The Art of French Eating

I just read a piece by Jessica Knoll in the Global New York Times about “intuitive eating,” a fascinating concept. Come to find out, it’s an idea that surfaced in 1995 with a book entitled Intuitive Eating, by Evelyn Tribole and Elyse Resch, who have gone on to build an industry dedicated to the idea.

What is Intuitive Eating?  Basically, it’s what the French do by nature.

It’s eating when you are hungry, eating what you love, getting satisfaction from what you eat, not listening to those who say, “Thin is Best,” exercising…and more.  And the French add pleasure to the list of what they get when following their natural inclination to eat well.   Because they know that some butter here, some foie gras there, a really great glass of wine or two, and bread so crisp and tender topped by oozing, fragrant cheese, is the stuff of life.

The French inclination to eat well is based on history and habit.  The Gauls didn’t just slap food on the table –  they roasted and braised, salted and preserved, then washed their meals down with “artisanal” beer.  Later, Charlemagne galloped around the realm dictating his wishes to farmers, which included a certain number of chickens in their coops, fish in their ponds, crops in their fields.  This set up the habit of using local and seasonal ingredients, and transforming them into meals, simple and filled with flavor, a tradition that continues today.  The other thing that has persisted throughout history is the notion of time, which the French give to their meals so they can fully experience the flavors, pleasures, satisfactions of what they eat.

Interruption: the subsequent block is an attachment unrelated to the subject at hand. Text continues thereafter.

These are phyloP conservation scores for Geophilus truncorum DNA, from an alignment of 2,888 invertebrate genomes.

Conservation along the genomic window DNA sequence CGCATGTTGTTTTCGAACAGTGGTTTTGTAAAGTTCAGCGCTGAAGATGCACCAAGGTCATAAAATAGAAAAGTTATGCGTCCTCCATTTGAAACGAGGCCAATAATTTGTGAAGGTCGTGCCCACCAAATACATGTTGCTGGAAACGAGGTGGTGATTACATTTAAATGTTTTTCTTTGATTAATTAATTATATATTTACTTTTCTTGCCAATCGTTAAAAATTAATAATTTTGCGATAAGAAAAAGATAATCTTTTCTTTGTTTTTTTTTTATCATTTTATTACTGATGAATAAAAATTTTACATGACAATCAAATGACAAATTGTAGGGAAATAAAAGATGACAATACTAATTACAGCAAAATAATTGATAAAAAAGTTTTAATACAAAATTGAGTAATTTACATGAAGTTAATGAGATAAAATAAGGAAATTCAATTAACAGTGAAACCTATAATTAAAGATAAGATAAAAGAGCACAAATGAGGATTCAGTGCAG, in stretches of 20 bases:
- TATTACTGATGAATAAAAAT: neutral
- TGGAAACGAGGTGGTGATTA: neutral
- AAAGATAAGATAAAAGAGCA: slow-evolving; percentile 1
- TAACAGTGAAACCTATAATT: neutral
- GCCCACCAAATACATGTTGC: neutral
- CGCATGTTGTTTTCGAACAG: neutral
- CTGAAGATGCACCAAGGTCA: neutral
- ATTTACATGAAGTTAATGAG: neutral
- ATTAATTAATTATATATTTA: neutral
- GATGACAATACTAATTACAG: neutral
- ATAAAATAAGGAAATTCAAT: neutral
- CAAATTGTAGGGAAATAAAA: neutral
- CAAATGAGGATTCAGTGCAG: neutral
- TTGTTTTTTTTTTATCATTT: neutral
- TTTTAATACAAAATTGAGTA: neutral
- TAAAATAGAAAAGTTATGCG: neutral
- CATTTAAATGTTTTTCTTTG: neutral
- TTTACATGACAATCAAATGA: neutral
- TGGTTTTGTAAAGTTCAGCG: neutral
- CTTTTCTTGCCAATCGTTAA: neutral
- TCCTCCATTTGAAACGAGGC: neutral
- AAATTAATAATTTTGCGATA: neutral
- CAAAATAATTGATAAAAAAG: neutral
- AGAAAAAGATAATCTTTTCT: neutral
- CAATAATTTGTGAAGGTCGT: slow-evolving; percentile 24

One other thing the French understand intuitively: when the meal is over, it’s over. There is no need for mid-meal snacks because there isn’t even the semblance of hunger until the next meal bell rings.  Time is set aside to eat, to work, and for whatever else occupies the day.  There is little overlap.

Intuitive Eating is brilliant; and so is eating like the French.  Here is a recipe to help you on your way.

Braised Spring Vegetables including lettuce
Prep Time
25 mins
Cook Time
20 mins
Total Time
45 mins
Late spring is a perfect moment in the life of vegetables. Peas, carrots, potatoes and onions are brand new, filled with tender, sweet flavor, the juiciest and most flavorful they will be all year. This dish, which is topped with a fresh lettuce that melts gently into it, is a celebration of spring, ideal to serve with roasted meats or fish.
Servings: 6 servings
  • 2 tablespoons unsalted butter
  • 1 pound;500g new carrots peeled and cut into thin rounds
  • 1 pound;500g new potatoes washed
  • 10 ounces;300g new spring onions trimmed, peeled, and thinly sliced
  • 3 shallots peeled, cut in half lengthwise, then into thin half-moon slices
  • 8 ounces;250g asparagus trimmed and cut on the bias into 2-inch (5cm) lengths
  • fine sea salt
  • 1 cup;250ml water
  • 4 pounds; 2 kg peas in the shell (to give 4 cups shelled peas)
  • Freshly ground black peppe
  • 1 head (about 1 pound;500g) butter lettuce leaves separated, heart left intact, rinsed
  1. Melt the butter in a large, heavy saucepan over medium heat. Add the carrots, potatoes, onions, and shallots, stirring so they are coated with the butter. Season lightly with salt. Cover and cook, stirring occasionally, until the carrots are softened but still have plenty of texture, about 8 minutes.
  2. Stir in the water, season with salt and pepper, and continue cooking, covered, until the carrots are nearly tender, an additional 6 minutes. Add the asparagus, cover, and cook for about 4 minutes, then lay the lettuce heart and leaves over the vegetables. Cover, and cook until the lettuce leaves are wilted and the peas are done to your liking (I like them bright green and just cooked through to a juicy tenderness,) 10-15 minutes.
  3. Adjust the seasonings and serve




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